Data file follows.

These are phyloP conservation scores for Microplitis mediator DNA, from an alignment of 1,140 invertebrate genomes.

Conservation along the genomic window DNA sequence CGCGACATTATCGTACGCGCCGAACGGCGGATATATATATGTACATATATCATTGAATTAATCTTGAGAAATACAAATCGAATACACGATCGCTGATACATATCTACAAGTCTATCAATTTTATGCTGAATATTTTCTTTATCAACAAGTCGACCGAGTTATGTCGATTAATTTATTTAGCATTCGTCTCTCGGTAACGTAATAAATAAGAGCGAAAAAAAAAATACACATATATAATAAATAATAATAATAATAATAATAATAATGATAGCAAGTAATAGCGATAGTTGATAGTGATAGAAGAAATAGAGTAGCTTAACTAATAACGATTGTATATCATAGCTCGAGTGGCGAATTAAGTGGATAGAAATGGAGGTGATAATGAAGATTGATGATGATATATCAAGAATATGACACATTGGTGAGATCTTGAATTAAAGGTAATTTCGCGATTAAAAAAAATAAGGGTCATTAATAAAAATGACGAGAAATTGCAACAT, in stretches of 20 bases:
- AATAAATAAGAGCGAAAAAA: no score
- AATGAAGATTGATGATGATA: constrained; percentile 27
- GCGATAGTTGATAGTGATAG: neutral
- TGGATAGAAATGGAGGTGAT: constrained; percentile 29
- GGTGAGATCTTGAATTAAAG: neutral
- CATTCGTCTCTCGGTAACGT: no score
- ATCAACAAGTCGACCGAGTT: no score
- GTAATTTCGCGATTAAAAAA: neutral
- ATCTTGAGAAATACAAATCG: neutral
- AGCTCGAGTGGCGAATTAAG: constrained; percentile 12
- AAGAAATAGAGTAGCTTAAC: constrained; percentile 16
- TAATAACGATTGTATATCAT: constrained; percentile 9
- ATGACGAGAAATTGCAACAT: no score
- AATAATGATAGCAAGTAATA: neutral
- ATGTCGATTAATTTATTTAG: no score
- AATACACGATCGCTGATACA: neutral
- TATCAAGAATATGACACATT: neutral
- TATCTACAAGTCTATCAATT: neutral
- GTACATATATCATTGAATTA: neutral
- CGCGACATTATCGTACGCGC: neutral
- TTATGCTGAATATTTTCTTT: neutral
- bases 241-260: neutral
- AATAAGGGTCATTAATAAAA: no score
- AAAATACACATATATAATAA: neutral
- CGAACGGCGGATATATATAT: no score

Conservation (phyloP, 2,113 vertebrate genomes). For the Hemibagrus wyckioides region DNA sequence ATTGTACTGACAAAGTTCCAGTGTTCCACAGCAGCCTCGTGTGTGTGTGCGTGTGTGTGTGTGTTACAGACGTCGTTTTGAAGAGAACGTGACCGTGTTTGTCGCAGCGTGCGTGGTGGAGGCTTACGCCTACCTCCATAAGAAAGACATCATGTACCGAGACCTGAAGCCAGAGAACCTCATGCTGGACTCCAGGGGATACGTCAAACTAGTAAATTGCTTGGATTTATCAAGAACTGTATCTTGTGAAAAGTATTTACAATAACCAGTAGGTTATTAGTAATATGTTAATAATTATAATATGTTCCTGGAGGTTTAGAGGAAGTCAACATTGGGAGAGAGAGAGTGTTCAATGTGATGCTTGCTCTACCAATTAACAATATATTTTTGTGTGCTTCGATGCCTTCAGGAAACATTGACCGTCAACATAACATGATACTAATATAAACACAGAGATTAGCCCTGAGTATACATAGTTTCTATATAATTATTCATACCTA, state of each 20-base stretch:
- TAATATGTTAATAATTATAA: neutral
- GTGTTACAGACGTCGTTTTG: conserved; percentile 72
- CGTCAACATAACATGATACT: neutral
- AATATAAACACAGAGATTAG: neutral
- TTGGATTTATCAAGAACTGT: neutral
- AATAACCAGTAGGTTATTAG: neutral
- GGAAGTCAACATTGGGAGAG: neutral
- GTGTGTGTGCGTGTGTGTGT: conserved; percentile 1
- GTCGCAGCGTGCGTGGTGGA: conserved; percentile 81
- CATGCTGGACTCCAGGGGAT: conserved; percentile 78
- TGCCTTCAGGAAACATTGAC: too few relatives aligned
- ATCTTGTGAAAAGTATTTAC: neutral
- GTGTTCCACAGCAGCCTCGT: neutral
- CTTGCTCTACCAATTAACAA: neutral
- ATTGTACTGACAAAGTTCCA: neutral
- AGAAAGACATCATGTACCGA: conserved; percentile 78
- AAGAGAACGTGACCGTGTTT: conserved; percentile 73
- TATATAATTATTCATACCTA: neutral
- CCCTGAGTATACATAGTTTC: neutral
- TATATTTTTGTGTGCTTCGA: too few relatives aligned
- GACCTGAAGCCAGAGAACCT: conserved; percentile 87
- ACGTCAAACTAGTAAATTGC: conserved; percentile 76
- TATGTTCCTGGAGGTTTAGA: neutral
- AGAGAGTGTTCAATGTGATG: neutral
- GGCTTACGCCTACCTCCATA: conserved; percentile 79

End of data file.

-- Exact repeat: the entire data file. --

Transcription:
These are phyloP conservation scores for Microplitis mediator DNA, from an alignment of 1,140 invertebrate genomes.

Conservation along the genomic window DNA sequence CGCGACATTATCGTACGCGCCGAACGGCGGATATATATATGTACATATATCATTGAATTAATCTTGAGAAATACAAATCGAATACACGATCGCTGATACATATCTACAAGTCTATCAATTTTATGCTGAATATTTTCTTTATCAACAAGTCGACCGAGTTATGTCGATTAATTTATTTAGCATTCGTCTCTCGGTAACGTAATAAATAAGAGCGAAAAAAAAAATACACATATATAATAAATAATAATAATAATAATAATAATAATGATAGCAAGTAATAGCGATAGTTGATAGTGATAGAAGAAATAGAGTAGCTTAACTAATAACGATTGTATATCATAGCTCGAGTGGCGAATTAAGTGGATAGAAATGGAGGTGATAATGAAGATTGATGATGATATATCAAGAATATGACACATTGGTGAGATCTTGAATTAAAGGTAATTTCGCGATTAAAAAAAATAAGGGTCATTAATAAAAATGACGAGAAATTGCAACAT, in stretches of 20 bases:
- AATAAATAAGAGCGAAAAAA: no score
- AATGAAGATTGATGATGATA: constrained; percentile 27
- GCGATAGTTGATAGTGATAG: neutral
- TGGATAGAAATGGAGGTGAT: constrained; percentile 29
- GGTGAGATCTTGAATTAAAG: neutral
- CATTCGTCTCTCGGTAACGT: no score
- ATCAACAAGTCGACCGAGTT: no score
- GTAATTTCGCGATTAAAAAA: neutral
- ATCTTGAGAAATACAAATCG: neutral
- AGCTCGAGTGGCGAATTAAG: constrained; percentile 12
- AAGAAATAGAGTAGCTTAAC: constrained; percentile 16
- TAATAACGATTGTATATCAT: constrained; percentile 9
- ATGACGAGAAATTGCAACAT: no score
- AATAATGATAGCAAGTAATA: neutral
- ATGTCGATTAATTTATTTAG: no score
- AATACACGATCGCTGATACA: neutral
- TATCAAGAATATGACACATT: neutral
- TATCTACAAGTCTATCAATT: neutral
- GTACATATATCATTGAATTA: neutral
- CGCGACATTATCGTACGCGC: neutral
- TTATGCTGAATATTTTCTTT: neutral
- bases 241-260: neutral
- AATAAGGGTCATTAATAAAA: no score
- AAAATACACATATATAATAA: neutral
- CGAACGGCGGATATATATAT: no score

Conservation (phyloP, 2,113 vertebrate genomes). For the Hemibagrus wyckioides region DNA sequence ATTGTACTGACAAAGTTCCAGTGTTCCACAGCAGCCTCGTGTGTGTGTGCGTGTGTGTGTGTGTTACAGACGTCGTTTTGAAGAGAACGTGACCGTGTTTGTCGCAGCGTGCGTGGTGGAGGCTTACGCCTACCTCCATAAGAAAGACATCATGTACCGAGACCTGAAGCCAGAGAACCTCATGCTGGACTCCAGGGGATACGTCAAACTAGTAAATTGCTTGGATTTATCAAGAACTGTATCTTGTGAAAAGTATTTACAATAACCAGTAGGTTATTAGTAATATGTTAATAATTATAATATGTTCCTGGAGGTTTAGAGGAAGTCAACATTGGGAGAGAGAGAGTGTTCAATGTGATGCTTGCTCTACCAATTAACAATATATTTTTGTGTGCTTCGATGCCTTCAGGAAACATTGACCGTCAACATAACATGATACTAATATAAACACAGAGATTAGCCCTGAGTATACATAGTTTCTATATAATTATTCATACCTA, state of each 20-base stretch:
- TAATATGTTAATAATTATAA: neutral
- GTGTTACAGACGTCGTTTTG: conserved; percentile 72
- CGTCAACATAACATGATACT: neutral
- AATATAAACACAGAGATTAG: neutral
- TTGGATTTATCAAGAACTGT: neutral
- AATAACCAGTAGGTTATTAG: neutral
- GGAAGTCAACATTGGGAGAG: neutral
- GTGTGTGTGCGTGTGTGTGT: conserved; percentile 1
- GTCGCAGCGTGCGTGGTGGA: conserved; percentile 81
- CATGCTGGACTCCAGGGGAT: conserved; percentile 78
- TGCCTTCAGGAAACATTGAC: too few relatives aligned
- ATCTTGTGAAAAGTATTTAC: neutral
- GTGTTCCACAGCAGCCTCGT: neutral
- CTTGCTCTACCAATTAACAA: neutral
- ATTGTACTGACAAAGTTCCA: neutral
- AGAAAGACATCATGTACCGA: conserved; percentile 78
- AAGAGAACGTGACCGTGTTT: conserved; percentile 73
- TATATAATTATTCATACCTA: neutral
- CCCTGAGTATACATAGTTTC: neutral
- TATATTTTTGTGTGCTTCGA: too few relatives aligned
- GACCTGAAGCCAGAGAACCT: conserved; percentile 87
- ACGTCAAACTAGTAAATTGC: conserved; percentile 76
- TATGTTCCTGGAGGTTTAGA: neutral
- AGAGAGTGTTCAATGTGATG: neutral
- GGCTTACGCCTACCTCCATA: conserved; percentile 79